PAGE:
Everyone knows that the colours involved in a marketing campaign are of immense importance. Imagine a Coca-Cola or Marlboro ad that lacked the colour red! Sometimes, however, it’s not only the COLOUR that matters, it’s the exact shade or hue that a company depends on for a consistent campaign.
If your company uses a special “blue” that separates itself from the menagerie of garden variety “blues” in the marketplace, then this can present an immense challenge when working through a sophisticated marketing campaign. While this isn’t news for companies that are seasoned in working with their branding properties, it can become a major obstacle for newly unveiled marketing initiatives. There’s a simple solution which might not get mentioned by your ad company – but it matters for your exhibit company!
When asking for images for an exhibit’s graphics, most exhibitors will provide CMYK information for their branding content. For an exhibitor that needs an specific colour matched, we will ask for a Pantone colour. A specific colour, taken from a uniform wheel of colours, allows us to match the colour regardless of print substrate. Whether your graphics are being printed onto fabric, white laminate panels, or sintra, colours will match regardless of medium. Keep in mind that the same colour on my monitor might not match that colour on your monitor – digital graphics can be the most subjective of colour.
Other factors to consider are the age of your properties – colour fades over time, not just when exposed to UV rays. Gradients that work well in computer generated images often produce different effects when printed on a physical substrate. The important thing is having an open discussion with the graphics department of your exhibitor. The project management aspect for ensuring a marketing message’s success is an indispensable aspect of the exhibit production process.
How important are the colours of your exhibit? A marketing director told me a story about a study indicating a strong correlation between lab subjects “seeing the colour red,” and having a strong desire to smoke a cigarette. Marlboro has done it’s job – it seems their marketing has been addictive as their product! Corporate colours are often just as important as the words and images that delineate a company’s message.
In an industry like any other, where every vendor proclaims to be “thinking outside of the box” and other jaded “-isms,” I have a complaint: Why does the procurement process always evolve around which furniture and styles should go into an exhibit display?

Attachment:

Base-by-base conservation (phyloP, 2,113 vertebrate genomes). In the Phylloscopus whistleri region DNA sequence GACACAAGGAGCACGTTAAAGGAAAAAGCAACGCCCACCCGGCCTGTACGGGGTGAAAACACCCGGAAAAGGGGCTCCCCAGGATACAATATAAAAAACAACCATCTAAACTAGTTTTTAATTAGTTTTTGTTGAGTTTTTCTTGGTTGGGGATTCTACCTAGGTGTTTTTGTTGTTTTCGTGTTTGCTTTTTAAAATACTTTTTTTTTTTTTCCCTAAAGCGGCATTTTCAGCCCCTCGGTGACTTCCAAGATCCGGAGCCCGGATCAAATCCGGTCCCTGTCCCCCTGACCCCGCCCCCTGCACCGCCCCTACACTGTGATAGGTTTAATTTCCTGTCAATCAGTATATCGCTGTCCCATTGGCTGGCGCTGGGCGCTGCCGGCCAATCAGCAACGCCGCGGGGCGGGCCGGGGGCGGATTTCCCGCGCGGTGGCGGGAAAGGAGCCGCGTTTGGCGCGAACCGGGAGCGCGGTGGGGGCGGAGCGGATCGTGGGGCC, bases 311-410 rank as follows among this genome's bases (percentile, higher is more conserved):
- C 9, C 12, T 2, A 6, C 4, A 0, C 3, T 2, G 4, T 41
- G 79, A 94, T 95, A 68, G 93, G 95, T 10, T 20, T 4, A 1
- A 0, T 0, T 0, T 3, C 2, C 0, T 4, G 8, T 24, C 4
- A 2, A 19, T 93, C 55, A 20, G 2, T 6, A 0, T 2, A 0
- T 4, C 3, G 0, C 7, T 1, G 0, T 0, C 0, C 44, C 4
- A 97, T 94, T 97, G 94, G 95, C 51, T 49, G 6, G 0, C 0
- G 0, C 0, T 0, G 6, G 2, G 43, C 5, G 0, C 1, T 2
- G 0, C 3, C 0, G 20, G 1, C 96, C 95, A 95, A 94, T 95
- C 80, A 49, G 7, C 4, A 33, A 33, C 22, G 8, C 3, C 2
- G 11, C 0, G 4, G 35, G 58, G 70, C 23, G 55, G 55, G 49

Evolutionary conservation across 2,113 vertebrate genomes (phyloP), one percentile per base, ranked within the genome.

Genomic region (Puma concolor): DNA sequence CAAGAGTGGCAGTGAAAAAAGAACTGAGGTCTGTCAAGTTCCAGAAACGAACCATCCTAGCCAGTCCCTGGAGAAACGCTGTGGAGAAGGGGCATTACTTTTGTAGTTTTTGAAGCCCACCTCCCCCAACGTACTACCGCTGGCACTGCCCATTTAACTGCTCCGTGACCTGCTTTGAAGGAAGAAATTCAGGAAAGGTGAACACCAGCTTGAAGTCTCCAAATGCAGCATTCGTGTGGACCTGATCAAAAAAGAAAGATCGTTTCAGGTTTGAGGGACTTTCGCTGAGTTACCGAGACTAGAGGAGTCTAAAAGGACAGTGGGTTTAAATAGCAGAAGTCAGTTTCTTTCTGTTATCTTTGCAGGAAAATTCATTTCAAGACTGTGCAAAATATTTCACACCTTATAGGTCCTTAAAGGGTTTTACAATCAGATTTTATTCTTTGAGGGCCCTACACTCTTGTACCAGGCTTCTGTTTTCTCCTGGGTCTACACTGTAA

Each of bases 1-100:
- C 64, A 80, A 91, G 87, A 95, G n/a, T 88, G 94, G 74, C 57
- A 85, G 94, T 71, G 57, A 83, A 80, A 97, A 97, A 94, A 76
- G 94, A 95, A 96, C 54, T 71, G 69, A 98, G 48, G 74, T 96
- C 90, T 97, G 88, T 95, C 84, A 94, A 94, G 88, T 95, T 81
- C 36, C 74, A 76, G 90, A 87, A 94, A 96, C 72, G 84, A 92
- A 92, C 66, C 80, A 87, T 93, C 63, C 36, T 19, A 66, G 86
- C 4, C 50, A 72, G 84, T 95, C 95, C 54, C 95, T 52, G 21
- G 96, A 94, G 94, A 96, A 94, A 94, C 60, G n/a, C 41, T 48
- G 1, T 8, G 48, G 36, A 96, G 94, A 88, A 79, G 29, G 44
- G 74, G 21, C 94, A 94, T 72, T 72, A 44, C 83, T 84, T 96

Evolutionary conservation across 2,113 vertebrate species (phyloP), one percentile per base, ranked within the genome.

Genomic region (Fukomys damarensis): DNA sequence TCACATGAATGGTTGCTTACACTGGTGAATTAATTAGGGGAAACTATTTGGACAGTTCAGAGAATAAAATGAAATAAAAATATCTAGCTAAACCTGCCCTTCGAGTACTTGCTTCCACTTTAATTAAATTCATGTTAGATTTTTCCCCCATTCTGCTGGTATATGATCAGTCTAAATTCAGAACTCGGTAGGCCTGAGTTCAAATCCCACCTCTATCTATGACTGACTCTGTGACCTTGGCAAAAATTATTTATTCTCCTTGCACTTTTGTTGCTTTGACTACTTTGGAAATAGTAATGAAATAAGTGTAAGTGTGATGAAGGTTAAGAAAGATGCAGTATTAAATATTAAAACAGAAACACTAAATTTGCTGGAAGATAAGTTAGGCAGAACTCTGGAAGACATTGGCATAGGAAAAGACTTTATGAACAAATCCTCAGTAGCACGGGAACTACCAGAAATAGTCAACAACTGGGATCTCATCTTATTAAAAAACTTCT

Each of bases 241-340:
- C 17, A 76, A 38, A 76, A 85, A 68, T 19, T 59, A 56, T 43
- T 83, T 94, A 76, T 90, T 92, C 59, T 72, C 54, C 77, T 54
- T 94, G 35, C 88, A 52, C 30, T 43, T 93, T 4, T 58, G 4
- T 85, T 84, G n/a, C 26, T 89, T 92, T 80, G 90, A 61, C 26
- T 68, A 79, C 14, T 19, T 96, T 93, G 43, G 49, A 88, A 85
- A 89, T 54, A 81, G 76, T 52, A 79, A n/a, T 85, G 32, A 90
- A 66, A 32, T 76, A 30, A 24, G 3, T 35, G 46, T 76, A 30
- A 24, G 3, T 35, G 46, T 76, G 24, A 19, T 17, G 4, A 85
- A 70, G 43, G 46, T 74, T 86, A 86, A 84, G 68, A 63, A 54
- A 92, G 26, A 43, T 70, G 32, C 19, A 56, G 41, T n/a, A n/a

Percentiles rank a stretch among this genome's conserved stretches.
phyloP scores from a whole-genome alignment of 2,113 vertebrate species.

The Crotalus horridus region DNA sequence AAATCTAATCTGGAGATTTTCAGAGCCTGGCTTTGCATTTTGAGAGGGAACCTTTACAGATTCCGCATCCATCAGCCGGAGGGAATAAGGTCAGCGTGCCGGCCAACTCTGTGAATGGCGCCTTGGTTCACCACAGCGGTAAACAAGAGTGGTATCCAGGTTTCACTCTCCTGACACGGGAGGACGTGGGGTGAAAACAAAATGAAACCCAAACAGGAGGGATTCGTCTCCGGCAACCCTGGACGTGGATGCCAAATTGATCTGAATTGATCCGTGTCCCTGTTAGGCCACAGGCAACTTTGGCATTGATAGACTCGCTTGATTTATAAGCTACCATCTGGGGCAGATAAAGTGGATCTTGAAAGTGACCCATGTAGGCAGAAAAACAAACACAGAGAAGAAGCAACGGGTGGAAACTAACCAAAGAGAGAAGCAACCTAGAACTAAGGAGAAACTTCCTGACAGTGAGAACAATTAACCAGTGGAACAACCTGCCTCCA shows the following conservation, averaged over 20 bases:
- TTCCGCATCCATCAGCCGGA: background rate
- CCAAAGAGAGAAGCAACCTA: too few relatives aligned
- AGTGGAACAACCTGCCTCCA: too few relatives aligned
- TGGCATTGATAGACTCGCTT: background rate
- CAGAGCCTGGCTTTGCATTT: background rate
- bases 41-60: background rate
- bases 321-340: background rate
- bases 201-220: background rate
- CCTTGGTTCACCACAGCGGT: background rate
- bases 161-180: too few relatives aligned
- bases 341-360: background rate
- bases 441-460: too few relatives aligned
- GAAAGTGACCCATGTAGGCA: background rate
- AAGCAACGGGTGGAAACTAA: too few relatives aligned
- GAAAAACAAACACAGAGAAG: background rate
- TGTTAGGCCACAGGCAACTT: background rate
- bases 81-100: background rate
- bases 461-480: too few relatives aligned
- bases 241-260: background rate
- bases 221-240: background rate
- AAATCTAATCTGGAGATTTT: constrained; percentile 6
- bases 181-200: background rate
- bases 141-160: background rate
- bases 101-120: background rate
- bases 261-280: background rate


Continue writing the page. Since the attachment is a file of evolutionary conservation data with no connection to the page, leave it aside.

Not only do most interactions between exhibit houses and exhibitorsstart with furniture arrangements-they proceed to price and logistics. This is when my blood pressure rises and I start to mutter incoherently to myself… Why is our industry so fixated on this mode of doing business?
Can we agree that the reason exhibitors spend tens, hundreds, or millions on their exhibit programs is for the purpose of marketing andselling? Can we agree that it is not because they are trying to sell furniture, and it is not because they are overly fascinated by warehousing and commercial freight details? I’m going to go out on a limb that the boardrooms that approve marketing budgets do so on an understanding that it will increase their brand’s, product’s, or service’s exposure, and otherwise increase sales opportunities. Why do we start off the discussion by discussing the widgets we think ought to be crammed together in your booth?
I endeavor, on every exhibitor conversation, to hit the ‘reset’ button, and orient the conversation around goals of the exhibit program. In other words, why were you given all of this company money? What is that money intended to provide for the company, and tell me what unique situations your company finds themselves faced with?
Product launch? Recent merger or acquisition? Defending brand or product against new competitor, or competitor’s new product? “Jaded” perception within industry? Business sector’s financial instability sewing doubt into prospective and existing clients’ minds? These are all common threads that we hear from exhibitors who need a new approach to their exhibit.
While I heap generous blame to the “cabinet makers” mindset amongst competing exhibit houses, a certain amount of criticism is owed to exhibitors. The approach that gains the most straightforward response from your vendors may not be the best approach for your exhibit program. What are some ideas for how trade show coordinators can improve their exhibit program from first contact, all the way through project completion? We’re eager to hear your comments on the subject – let us know what you think.